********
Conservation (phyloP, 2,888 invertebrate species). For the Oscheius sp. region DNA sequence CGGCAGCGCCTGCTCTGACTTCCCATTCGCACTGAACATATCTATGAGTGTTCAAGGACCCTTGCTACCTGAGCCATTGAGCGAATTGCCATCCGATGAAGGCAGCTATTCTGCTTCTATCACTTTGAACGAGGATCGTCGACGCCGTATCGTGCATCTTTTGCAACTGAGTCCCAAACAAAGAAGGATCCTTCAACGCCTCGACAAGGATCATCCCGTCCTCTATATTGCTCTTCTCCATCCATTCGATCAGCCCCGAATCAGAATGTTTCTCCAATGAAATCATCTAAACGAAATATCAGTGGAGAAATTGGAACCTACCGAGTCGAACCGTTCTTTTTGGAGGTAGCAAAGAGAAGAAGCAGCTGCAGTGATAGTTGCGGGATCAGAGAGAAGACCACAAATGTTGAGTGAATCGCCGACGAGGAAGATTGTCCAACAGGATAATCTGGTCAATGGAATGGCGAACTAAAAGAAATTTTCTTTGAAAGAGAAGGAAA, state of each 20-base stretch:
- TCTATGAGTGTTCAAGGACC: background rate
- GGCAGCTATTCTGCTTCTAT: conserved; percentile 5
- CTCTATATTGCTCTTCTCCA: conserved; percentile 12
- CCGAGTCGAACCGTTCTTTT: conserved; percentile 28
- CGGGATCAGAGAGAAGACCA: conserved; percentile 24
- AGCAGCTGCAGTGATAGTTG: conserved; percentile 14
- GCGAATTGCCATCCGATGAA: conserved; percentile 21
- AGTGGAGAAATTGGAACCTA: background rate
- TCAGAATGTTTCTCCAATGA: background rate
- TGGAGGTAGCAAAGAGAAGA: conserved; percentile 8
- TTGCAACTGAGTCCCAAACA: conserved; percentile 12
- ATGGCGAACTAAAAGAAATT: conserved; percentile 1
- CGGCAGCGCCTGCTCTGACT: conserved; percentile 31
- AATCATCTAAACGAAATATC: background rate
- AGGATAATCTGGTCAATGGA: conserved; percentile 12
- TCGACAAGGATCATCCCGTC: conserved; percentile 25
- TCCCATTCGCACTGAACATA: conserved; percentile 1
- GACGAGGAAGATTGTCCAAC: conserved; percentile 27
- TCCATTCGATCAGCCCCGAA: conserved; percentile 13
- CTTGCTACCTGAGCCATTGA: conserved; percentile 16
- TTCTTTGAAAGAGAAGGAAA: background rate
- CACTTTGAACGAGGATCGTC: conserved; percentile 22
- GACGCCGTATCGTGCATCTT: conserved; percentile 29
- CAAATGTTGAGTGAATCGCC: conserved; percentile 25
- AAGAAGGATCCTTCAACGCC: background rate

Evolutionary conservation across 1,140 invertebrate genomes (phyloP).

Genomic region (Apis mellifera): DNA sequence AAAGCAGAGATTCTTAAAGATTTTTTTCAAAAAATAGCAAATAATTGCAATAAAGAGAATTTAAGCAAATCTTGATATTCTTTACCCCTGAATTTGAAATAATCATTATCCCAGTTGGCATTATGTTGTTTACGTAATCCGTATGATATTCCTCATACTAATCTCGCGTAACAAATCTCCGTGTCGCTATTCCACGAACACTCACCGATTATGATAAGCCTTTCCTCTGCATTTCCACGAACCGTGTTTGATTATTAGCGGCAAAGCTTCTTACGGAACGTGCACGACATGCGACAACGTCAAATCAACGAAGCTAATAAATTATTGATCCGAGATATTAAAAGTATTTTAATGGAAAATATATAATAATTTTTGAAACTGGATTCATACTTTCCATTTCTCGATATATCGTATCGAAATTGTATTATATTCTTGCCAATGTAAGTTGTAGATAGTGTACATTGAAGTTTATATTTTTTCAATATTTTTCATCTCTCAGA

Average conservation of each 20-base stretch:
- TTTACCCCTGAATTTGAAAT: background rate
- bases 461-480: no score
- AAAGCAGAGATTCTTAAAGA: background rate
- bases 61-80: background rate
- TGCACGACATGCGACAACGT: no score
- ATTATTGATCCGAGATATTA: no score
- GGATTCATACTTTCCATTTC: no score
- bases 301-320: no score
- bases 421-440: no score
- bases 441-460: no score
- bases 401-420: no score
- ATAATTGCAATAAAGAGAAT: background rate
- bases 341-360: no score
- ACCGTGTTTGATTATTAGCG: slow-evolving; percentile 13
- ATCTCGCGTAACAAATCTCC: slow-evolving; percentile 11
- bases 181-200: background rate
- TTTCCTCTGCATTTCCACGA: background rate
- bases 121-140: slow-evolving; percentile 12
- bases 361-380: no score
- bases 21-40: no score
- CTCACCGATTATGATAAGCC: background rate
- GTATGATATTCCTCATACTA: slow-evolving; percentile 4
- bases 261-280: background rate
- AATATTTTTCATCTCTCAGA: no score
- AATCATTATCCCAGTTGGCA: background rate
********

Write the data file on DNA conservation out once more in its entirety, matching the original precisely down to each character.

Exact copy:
Conservation (phyloP, 2,888 invertebrate species). For the Oscheius sp. region DNA sequence CGGCAGCGCCTGCTCTGACTTCCCATTCGCACTGAACATATCTATGAGTGTTCAAGGACCCTTGCTACCTGAGCCATTGAGCGAATTGCCATCCGATGAAGGCAGCTATTCTGCTTCTATCACTTTGAACGAGGATCGTCGACGCCGTATCGTGCATCTTTTGCAACTGAGTCCCAAACAAAGAAGGATCCTTCAACGCCTCGACAAGGATCATCCCGTCCTCTATATTGCTCTTCTCCATCCATTCGATCAGCCCCGAATCAGAATGTTTCTCCAATGAAATCATCTAAACGAAATATCAGTGGAGAAATTGGAACCTACCGAGTCGAACCGTTCTTTTTGGAGGTAGCAAAGAGAAGAAGCAGCTGCAGTGATAGTTGCGGGATCAGAGAGAAGACCACAAATGTTGAGTGAATCGCCGACGAGGAAGATTGTCCAACAGGATAATCTGGTCAATGGAATGGCGAACTAAAAGAAATTTTCTTTGAAAGAGAAGGAAA, state of each 20-base stretch:
- TCTATGAGTGTTCAAGGACC: background rate
- GGCAGCTATTCTGCTTCTAT: conserved; percentile 5
- CTCTATATTGCTCTTCTCCA: conserved; percentile 12
- CCGAGTCGAACCGTTCTTTT: conserved; percentile 28
- CGGGATCAGAGAGAAGACCA: conserved; percentile 24
- AGCAGCTGCAGTGATAGTTG: conserved; percentile 14
- GCGAATTGCCATCCGATGAA: conserved; percentile 21
- AGTGGAGAAATTGGAACCTA: background rate
- TCAGAATGTTTCTCCAATGA: background rate
- TGGAGGTAGCAAAGAGAAGA: conserved; percentile 8
- TTGCAACTGAGTCCCAAACA: conserved; percentile 12
- ATGGCGAACTAAAAGAAATT: conserved; percentile 1
- CGGCAGCGCCTGCTCTGACT: conserved; percentile 31
- AATCATCTAAACGAAATATC: background rate
- AGGATAATCTGGTCAATGGA: conserved; percentile 12
- TCGACAAGGATCATCCCGTC: conserved; percentile 25
- TCCCATTCGCACTGAACATA: conserved; percentile 1
- GACGAGGAAGATTGTCCAAC: conserved; percentile 27
- TCCATTCGATCAGCCCCGAA: conserved; percentile 13
- CTTGCTACCTGAGCCATTGA: conserved; percentile 16
- TTCTTTGAAAGAGAAGGAAA: background rate
- CACTTTGAACGAGGATCGTC: conserved; percentile 22
- GACGCCGTATCGTGCATCTT: conserved; percentile 29
- CAAATGTTGAGTGAATCGCC: conserved; percentile 25
- AAGAAGGATCCTTCAACGCC: background rate

Evolutionary conservation across 1,140 invertebrate genomes (phyloP).

Genomic region (Apis mellifera): DNA sequence AAAGCAGAGATTCTTAAAGATTTTTTTCAAAAAATAGCAAATAATTGCAATAAAGAGAATTTAAGCAAATCTTGATATTCTTTACCCCTGAATTTGAAATAATCATTATCCCAGTTGGCATTATGTTGTTTACGTAATCCGTATGATATTCCTCATACTAATCTCGCGTAACAAATCTCCGTGTCGCTATTCCACGAACACTCACCGATTATGATAAGCCTTTCCTCTGCATTTCCACGAACCGTGTTTGATTATTAGCGGCAAAGCTTCTTACGGAACGTGCACGACATGCGACAACGTCAAATCAACGAAGCTAATAAATTATTGATCCGAGATATTAAAAGTATTTTAATGGAAAATATATAATAATTTTTGAAACTGGATTCATACTTTCCATTTCTCGATATATCGTATCGAAATTGTATTATATTCTTGCCAATGTAAGTTGTAGATAGTGTACATTGAAGTTTATATTTTTTCAATATTTTTCATCTCTCAGA

Average conservation of each 20-base stretch:
- TTTACCCCTGAATTTGAAAT: background rate
- bases 461-480: no score
- AAAGCAGAGATTCTTAAAGA: background rate
- bases 61-80: background rate
- TGCACGACATGCGACAACGT: no score
- ATTATTGATCCGAGATATTA: no score
- GGATTCATACTTTCCATTTC: no score
- bases 301-320: no score
- bases 421-440: no score
- bases 441-460: no score
- bases 401-420: no score
- ATAATTGCAATAAAGAGAAT: background rate
- bases 341-360: no score
- ACCGTGTTTGATTATTAGCG: slow-evolving; percentile 13
- ATCTCGCGTAACAAATCTCC: slow-evolving; percentile 11
- bases 181-200: background rate
- TTTCCTCTGCATTTCCACGA: background rate
- bases 121-140: slow-evolving; percentile 12
- bases 361-380: no score
- bases 21-40: no score
- CTCACCGATTATGATAAGCC: background rate
- GTATGATATTCCTCATACTA: slow-evolving; percentile 4
- bases 261-280: background rate
- AATATTTTTCATCTCTCAGA: no score
- AATCATTATCCCAGTTGGCA: background rate